Home Price Affordability vs. Mortgage Rates Grudgematch

Here at DQYDJ we’ve rambled on recently about the affordability of homes, and even tried to convince you that when mortgage interest rates are low it’s not necessarily a good time to purchase a house. We’ve tried to make the point that affordability in Real Estate seems conditioned on affording payments instead of the actual purchase price of a home. That said, we left our readers hanging by not graphing that affordability with changing interest rates.

For a deeper background, please visit “Rooting for Price Increases and Low Interest Rates” for a description of the DQYDJ Median Home Affordability Index, and “Home Price Affordability Calculator” to play with the affordability numbers yourself.

Myths, Lore, and Legends

We addressed two commonly held beliefs in Real Estate – house price increases are a good thing, and low mortgage rates signify the proper time to buy.  In this article, let’s look closer at the latter statement, and come up with a graph which combines January 30-year mortgage rates from the St. Louis Fed, median household income and January  median home prices from the Census Bureau.  We can’t use the DQYDJHAI in this instance, since it uses the mortgage rate as a factor in its calculation – so rapidly increasing mortgage rates will make homes unaffordable by the way we constructed it.  Let’s look at something else – the home price to median salary multiple.  If low mortgage rates do truly increase prices and high mortgage rates increase prices, we should see a nice negative correlation between the two (we do, -.65 using the January numbers from 1975 until 2010).

Correlation, Causation, and Other Thought Traps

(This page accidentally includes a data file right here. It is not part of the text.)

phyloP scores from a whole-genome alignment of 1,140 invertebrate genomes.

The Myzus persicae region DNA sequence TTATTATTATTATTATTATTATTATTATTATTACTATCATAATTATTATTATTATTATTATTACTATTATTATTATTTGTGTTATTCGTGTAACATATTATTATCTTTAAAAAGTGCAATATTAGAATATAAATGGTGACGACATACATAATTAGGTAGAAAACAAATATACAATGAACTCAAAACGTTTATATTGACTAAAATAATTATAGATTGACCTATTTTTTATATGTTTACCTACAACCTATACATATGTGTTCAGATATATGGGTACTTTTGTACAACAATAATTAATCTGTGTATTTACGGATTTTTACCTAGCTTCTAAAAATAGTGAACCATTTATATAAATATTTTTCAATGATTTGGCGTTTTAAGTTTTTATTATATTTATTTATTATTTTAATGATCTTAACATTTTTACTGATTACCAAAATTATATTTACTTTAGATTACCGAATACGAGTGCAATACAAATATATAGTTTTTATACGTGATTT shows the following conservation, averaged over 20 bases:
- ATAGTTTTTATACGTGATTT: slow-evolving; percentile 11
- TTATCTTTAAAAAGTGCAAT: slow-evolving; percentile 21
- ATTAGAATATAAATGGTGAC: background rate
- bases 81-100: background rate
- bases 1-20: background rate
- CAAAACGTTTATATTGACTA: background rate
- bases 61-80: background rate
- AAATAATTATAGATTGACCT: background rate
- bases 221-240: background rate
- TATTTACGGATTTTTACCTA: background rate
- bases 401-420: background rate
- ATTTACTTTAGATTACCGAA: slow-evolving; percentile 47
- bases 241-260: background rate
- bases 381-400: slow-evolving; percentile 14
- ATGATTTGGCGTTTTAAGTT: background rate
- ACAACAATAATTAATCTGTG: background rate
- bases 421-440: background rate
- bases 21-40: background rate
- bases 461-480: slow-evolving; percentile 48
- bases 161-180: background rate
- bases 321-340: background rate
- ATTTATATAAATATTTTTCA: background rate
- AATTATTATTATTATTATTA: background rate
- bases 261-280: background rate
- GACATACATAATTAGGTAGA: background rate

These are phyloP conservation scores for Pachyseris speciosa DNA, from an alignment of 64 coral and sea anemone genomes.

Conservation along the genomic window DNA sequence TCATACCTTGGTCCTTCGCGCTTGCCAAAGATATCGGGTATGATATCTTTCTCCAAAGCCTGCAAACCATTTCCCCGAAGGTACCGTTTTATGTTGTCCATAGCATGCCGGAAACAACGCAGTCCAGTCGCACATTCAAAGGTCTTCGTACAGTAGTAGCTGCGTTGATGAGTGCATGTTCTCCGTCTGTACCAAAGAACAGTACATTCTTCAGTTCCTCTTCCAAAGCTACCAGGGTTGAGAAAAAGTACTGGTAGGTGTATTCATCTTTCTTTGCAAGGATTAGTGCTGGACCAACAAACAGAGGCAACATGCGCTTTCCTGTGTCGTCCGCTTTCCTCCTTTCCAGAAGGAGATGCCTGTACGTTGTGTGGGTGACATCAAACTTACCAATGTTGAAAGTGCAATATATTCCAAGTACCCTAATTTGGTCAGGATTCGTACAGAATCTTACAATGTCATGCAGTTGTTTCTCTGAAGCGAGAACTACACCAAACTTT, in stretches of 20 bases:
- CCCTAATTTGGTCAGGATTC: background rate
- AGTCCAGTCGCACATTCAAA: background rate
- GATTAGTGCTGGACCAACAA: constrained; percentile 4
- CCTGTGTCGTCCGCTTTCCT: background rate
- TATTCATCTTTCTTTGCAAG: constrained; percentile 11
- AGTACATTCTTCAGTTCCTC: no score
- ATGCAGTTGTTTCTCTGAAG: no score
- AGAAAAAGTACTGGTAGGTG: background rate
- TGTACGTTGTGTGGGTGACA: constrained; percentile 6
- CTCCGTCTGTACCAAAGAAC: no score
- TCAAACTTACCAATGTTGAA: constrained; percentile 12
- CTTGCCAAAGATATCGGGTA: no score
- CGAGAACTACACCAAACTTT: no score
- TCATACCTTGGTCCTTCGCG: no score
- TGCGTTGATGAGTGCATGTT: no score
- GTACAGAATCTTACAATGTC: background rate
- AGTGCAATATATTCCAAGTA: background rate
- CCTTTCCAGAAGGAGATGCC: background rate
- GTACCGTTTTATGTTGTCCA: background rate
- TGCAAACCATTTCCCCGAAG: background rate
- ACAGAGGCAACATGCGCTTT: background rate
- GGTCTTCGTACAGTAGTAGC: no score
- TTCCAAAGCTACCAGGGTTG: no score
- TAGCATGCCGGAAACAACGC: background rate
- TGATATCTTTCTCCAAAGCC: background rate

It’s easy to see from the above graph that mortgage rates have decreased since the Reagan years, but I’ve left out many factors.  In terms of covering our bases, it’s important to note a few other things:

  • We’re using median income and home prices to determine affordability, but not everyone in America owns their homes.  It is north of 60%, but even so, a person of median income would likely pay less than the median home price when going to purchase their home.
  • There has been a population increase from the 1970s, and some of these numbers might reflect this (312,000,000+ today, versus around 216,000,000 in 1975.)  Shifting demographics – more people wanting to buy homes would also have a forcing effect on prices.
  • Inflation is a factor, but we’ve partially covered our bases by using median income – which should increase right along with inflation.  Plus even through years which we know had higher inflation (mid-70s through early 80s) the home price multiple stayed pretty steady.
  • We cherry picked 1975 through 2010 since that data was easiest to come by.  Using data from say Robert Schiller, going back to the 1800s, might lead to different results.

Regardless, there is a reason to believe that the best deals don’t come in low interest rate environments.  Even the last three years are only about as much of a deal as the early 2000s and late 1980s by that valuation.  Perhaps a better statement is, “High mortgage rates mean it is a good time to buy a house, and low interest rates mean you should refinance”?  Discuss in your comments – and remember your situation is your own, so please consult the proper authorities, financial advisers or otherwise, for your own situation.